Dealing with emotions during the LDLT process

If you or a loved one are diagnosed with liver failure, a liver transplant can save your life. During living-donor liver transplant surgery, doctors replace your diseased liver with a healthy donated liver.

This type of transplant is possible because the liver grows back (regenerates) in both the donor and the recipient.

Choosing living-donor liver transplant is a big decision for both you and your donor. You may experience different emotions throughout the process. Below are a few common emotions among people who receive a liver from a living donor — and how to cope with the feelings that may arise.

Common Emotions for People Who Receive a Living Donor Liver Transplant

Having a lot of different emotions about your transplant is normal. People who have living-donor liver transplant surgery may feel one or more of these common emotions:

  • Excessive worry – You might be fearful that your body will reject your new liver, or that liver failure will return. You might also worry that your donor will become ill or will not recover from surgery.
  • Depression – You’ll have to make lifestyle changes (like what you eat and whether you drink alcohol) to help keep your new liver healthy. This may cause you to feel depressed as you adjust to your new life.
  • HelplessnessYou’ll need help with household tasks and family responsibilities after surgery. You won’t be able to drive until your doctors say you can (usually about six to eight weeks after surgery). Relying on others may feel difficult.
  • Anxiety – You might feel anxious about how the future will be. You might think a lot about your health and whether you will be able to meet financial obligations. You may also feel anxious about returning to work or meeting family responsibilities.
  • Guilt – Feeling guilty about making this request of your liver donor. You might also feel like you are a burden on those you love. Some transplant recipients feel guilty about getting a new liver when other people who need transplanted are still waiting.

Your transplant team will evaluate you and your donor to make sure you are both physically and psychologically ready for liver transplant. Talk with your social worker or doctors about any concerns you have or feelings you are experiencing.

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Coping After Organ Transplant

After living-donor liver transplant surgery, you’ll stay in the hospital — usually for about a week. Your donor will also stay in the hospital between four and seven days while they recover from surgery.

When you both return home, you and your donor can expect to:

  • Be out of work for a while for a few weeks
  • Be unable to drive for about four weeks.
  • Need help caring for children and pets.
  • Have follow-up appointments.
  • Be unable to lift heavy objects (for about six weeks).

Some people struggle with coping after organ transplant. Transplant support groups can help you know what to expect and find others who understand what you are experiencing. There are also organizations that offer financial help, including:

If you or your donor are having trouble managing your feelings after liver transplant surgery, talk with your doctor. They can refer you to counseling or connect you with resources and programs that can help.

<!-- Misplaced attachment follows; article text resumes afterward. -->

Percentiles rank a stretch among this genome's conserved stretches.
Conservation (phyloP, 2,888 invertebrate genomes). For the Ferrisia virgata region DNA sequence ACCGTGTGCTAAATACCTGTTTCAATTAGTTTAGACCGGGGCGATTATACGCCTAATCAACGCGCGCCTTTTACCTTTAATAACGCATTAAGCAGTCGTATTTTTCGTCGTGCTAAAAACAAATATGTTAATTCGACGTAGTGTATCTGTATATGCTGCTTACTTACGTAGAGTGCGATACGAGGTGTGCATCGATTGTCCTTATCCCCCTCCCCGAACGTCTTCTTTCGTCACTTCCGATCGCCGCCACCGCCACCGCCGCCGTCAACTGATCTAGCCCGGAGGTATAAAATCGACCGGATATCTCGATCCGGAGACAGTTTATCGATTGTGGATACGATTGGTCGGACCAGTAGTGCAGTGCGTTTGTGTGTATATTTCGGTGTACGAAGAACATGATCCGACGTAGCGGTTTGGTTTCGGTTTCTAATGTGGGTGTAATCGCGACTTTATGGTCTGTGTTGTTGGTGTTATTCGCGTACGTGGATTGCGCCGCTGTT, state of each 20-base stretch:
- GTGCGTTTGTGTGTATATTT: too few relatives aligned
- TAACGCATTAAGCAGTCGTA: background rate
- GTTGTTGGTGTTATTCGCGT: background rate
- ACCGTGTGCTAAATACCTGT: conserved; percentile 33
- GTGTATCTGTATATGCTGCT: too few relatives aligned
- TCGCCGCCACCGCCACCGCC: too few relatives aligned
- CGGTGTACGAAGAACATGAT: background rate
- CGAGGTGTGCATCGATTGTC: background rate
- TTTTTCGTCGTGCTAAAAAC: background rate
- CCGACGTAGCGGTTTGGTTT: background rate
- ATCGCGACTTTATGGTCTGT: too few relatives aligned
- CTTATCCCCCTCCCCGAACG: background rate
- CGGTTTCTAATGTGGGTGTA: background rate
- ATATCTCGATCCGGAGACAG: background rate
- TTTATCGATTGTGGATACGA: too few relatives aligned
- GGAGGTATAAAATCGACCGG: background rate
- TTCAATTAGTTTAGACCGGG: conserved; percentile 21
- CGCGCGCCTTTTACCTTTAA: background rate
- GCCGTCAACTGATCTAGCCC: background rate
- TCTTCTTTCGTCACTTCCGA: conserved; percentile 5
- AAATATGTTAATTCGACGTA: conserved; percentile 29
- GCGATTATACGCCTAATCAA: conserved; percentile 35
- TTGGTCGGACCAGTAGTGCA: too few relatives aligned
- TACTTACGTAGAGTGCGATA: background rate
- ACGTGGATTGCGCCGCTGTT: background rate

Finding a Living-Liver Donor

Requesting that someone be a liver donor is a big ask. That’s why doctors make sure potential donors understand the transplant process and how it might affect them. Your donor will need someone to help take care of them as they recover from surgery.

Your donor doesn’t need to be a relative. But they must:

  • Be a healthy adult between the ages of 18 and 55.
  • Be free from cancer and infections (including HIV).
  • Not be obese (their body mass index, or BMI, cannot be more than 32).
  • Not have heart, kidney, or lung disease.
  • Not use alcohol or other substances.
  • Be medically compatible with you (have blood and tissue types that work with yours).

You and your donor will both need to understand the risks of liver donation surgery. These risks can include blood clots, infection, bile leaks, and other complications. Your donor must make the decision to donate simply because they wish to help you.

Sources

Transplantology, Mental Health and Well-Being of Solid Organ Transplant Donors. The Forgotten Sacrifices, July 2021, https://www.mdpi.com/2673-3943/2/3/26

United Network for Organ Sharing, After the Transplant, https://transplantliving.org/after-the-transplant/

UMPC, Living Donor: A Social Media Toolkit for Champions, https://www.upmc.com/-/media/upmc/campaigns/transplant/ldlt/documents/upmc-living-donor-champion-toolkit.pdf

UPMC Transplant Services, Benefits and Risks of Living-Donor Liver Transplant, https://www.upmc.com/services/transplant/liver/living-donor/benefits-risks

UPMC Transplant Services, After Living-Donor Liver Transplant Surgery, https://www.upmc.com/services/transplant/liver/living-donor/process/after

About Transplant Services

For more than four decades, UPMC Transplant Services has been a leader in organ transplantation. Our clinicians have performed more than 20,000 organ transplant procedures, making UPMC one of the foremost organ transplant centers in the world. We are home to some of the world’s foremost transplant experts and take on some of the most challenging cases. Through research, we have developed new therapies that provide our patients better outcomes — so organ recipients can enjoy better health with fewer restrictions. Above all, we are committed to providing compassionate, complete care that can change – and save – our patients’ lives. Visit our website to find a provider near you.